All in all, this album a pretty easy recommendation for those who like Al Di Meola and/or the Beatles.
Mark Morris and Ethan Iverson chose songs from the famous album for reflection and extrapolation. What they made is an entertainment, a romp for the company’s terrific dancers.
Rob Sheffield seemed to have promised a whale of an original tale but delivered only a few goldfish.
Pepperland serves up the expected tie-dye nostalgia, keyed to a half-dozen Beatle tunes from the classic album.
Unlike any other Beatles documentary, this one succeeds in presenting the hysteria of the few years when the band played live and toured the world.
A Hard Day’s Night stands as a landmark in rock history because it exemplifies the Beatles’s joyously innocent starting point — today it delivers an irresistible sonic joy that comes from listening to songs that still rock after fifty years.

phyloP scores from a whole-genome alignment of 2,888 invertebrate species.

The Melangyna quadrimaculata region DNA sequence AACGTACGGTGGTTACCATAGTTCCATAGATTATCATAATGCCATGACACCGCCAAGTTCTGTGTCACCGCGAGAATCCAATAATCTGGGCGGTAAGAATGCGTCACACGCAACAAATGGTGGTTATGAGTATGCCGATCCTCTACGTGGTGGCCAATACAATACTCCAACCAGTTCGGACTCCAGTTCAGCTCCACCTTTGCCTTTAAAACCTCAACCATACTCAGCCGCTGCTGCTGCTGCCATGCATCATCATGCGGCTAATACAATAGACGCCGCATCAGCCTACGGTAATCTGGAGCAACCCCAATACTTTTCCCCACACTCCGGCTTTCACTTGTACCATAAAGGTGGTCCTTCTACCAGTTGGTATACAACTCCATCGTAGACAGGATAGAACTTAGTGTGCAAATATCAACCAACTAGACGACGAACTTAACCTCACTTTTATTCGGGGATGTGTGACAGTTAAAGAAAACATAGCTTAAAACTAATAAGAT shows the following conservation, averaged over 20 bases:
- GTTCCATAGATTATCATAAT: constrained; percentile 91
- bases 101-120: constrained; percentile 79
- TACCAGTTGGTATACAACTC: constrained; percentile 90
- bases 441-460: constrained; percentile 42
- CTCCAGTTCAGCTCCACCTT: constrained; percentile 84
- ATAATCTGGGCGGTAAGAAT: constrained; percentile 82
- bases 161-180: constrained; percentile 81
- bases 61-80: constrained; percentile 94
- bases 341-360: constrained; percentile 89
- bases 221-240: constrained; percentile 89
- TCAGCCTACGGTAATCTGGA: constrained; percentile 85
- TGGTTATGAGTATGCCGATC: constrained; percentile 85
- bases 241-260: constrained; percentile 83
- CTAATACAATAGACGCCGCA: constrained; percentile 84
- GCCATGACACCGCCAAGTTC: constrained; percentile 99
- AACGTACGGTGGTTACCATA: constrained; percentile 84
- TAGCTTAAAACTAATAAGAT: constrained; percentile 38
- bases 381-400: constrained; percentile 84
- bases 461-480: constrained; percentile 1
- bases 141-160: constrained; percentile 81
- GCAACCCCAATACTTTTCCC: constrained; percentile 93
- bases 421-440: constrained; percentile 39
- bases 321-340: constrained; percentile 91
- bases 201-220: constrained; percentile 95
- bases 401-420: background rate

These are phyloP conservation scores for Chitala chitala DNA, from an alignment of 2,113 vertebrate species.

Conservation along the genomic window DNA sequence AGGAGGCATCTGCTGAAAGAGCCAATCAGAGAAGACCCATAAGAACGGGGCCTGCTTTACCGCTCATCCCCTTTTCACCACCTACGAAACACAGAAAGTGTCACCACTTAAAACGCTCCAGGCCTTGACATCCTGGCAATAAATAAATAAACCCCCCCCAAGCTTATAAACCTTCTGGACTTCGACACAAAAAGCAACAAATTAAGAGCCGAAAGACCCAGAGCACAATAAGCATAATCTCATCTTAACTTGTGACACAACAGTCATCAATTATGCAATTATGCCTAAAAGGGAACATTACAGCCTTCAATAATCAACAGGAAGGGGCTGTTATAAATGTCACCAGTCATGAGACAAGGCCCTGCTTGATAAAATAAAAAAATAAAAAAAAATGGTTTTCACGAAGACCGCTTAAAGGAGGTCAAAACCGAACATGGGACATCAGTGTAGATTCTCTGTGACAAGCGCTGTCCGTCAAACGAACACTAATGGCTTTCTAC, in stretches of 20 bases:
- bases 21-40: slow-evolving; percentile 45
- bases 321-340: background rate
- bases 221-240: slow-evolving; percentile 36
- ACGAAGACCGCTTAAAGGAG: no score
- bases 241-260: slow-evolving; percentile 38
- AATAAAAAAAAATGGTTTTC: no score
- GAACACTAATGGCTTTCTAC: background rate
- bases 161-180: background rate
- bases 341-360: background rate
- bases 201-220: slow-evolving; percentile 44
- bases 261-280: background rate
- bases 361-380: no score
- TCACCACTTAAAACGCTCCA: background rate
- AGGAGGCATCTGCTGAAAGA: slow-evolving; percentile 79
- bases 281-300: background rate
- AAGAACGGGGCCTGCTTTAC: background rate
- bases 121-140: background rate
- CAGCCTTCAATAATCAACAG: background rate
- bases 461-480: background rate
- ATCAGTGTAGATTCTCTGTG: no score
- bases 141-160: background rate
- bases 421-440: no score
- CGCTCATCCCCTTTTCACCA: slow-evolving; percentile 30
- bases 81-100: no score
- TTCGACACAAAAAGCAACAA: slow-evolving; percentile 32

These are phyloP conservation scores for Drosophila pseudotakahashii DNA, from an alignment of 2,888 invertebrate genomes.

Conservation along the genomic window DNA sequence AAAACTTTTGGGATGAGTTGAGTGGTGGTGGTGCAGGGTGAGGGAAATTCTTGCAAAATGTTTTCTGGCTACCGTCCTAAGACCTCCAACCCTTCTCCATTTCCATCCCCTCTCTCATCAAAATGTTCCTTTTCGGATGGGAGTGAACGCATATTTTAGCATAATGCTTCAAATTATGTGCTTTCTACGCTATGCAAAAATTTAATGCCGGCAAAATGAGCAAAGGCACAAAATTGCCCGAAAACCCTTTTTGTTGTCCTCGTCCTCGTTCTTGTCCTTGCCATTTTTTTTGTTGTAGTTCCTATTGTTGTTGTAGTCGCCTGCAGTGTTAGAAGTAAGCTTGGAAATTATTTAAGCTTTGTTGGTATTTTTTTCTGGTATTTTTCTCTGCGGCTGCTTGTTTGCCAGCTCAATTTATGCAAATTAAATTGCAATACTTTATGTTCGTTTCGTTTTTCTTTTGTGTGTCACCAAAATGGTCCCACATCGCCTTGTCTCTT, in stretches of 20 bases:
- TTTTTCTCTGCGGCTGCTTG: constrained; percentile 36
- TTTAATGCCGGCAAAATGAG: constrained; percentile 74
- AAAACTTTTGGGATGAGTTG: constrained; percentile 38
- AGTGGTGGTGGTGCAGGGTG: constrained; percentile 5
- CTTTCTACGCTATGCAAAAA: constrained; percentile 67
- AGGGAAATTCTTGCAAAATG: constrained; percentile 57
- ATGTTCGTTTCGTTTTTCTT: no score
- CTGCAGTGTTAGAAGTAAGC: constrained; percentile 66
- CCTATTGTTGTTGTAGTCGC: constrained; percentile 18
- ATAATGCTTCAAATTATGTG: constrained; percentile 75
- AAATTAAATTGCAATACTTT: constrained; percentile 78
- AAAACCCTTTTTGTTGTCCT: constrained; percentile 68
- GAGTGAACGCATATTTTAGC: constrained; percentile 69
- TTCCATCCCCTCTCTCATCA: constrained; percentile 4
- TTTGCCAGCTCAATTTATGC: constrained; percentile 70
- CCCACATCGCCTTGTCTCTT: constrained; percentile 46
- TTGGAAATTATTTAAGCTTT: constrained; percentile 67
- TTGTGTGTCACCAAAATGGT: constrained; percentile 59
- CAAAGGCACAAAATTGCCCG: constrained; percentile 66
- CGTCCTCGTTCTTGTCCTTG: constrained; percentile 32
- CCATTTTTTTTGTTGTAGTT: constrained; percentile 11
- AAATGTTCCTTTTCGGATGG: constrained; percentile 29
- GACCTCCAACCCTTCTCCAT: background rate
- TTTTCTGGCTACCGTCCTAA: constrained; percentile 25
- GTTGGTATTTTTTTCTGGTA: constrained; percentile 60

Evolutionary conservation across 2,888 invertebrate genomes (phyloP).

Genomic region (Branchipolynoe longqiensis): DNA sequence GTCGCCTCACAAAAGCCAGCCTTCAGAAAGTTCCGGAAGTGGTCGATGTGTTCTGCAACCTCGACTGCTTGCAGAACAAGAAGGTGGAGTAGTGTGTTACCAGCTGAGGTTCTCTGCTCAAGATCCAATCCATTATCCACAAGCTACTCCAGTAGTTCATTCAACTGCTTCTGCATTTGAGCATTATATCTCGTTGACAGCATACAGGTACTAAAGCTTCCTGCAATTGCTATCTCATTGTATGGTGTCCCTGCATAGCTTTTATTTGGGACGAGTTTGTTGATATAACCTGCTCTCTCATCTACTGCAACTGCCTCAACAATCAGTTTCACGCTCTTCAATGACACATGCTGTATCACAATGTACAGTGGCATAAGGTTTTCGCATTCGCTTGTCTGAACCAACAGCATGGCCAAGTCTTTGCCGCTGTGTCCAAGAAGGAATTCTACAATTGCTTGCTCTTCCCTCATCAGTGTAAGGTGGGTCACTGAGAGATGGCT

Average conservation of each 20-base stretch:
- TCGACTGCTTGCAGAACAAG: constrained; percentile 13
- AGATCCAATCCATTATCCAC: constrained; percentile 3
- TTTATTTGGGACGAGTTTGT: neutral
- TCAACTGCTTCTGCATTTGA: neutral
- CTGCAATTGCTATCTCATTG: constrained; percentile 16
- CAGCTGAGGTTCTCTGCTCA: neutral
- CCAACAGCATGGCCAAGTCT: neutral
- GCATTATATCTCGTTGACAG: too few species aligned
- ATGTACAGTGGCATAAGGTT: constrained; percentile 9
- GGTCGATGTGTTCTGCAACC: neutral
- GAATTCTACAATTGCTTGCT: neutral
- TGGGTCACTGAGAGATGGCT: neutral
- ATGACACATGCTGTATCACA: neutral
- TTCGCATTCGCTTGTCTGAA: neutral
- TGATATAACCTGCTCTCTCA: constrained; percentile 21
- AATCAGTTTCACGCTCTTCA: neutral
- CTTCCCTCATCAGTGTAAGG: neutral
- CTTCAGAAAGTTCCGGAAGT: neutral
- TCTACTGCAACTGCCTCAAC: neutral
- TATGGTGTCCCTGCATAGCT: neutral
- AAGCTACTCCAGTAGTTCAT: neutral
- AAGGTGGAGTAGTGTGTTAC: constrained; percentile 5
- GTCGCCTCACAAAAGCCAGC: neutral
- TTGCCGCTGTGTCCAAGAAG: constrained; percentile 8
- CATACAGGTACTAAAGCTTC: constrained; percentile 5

Arts Fuse writer Tim Jackson recalls the impact of being in the audience of the “Ed Sullivan Show” fifty years ago.
Before this turns into too much of a love fest, I should point out that Paul McCartney really needs to work on his between song banter.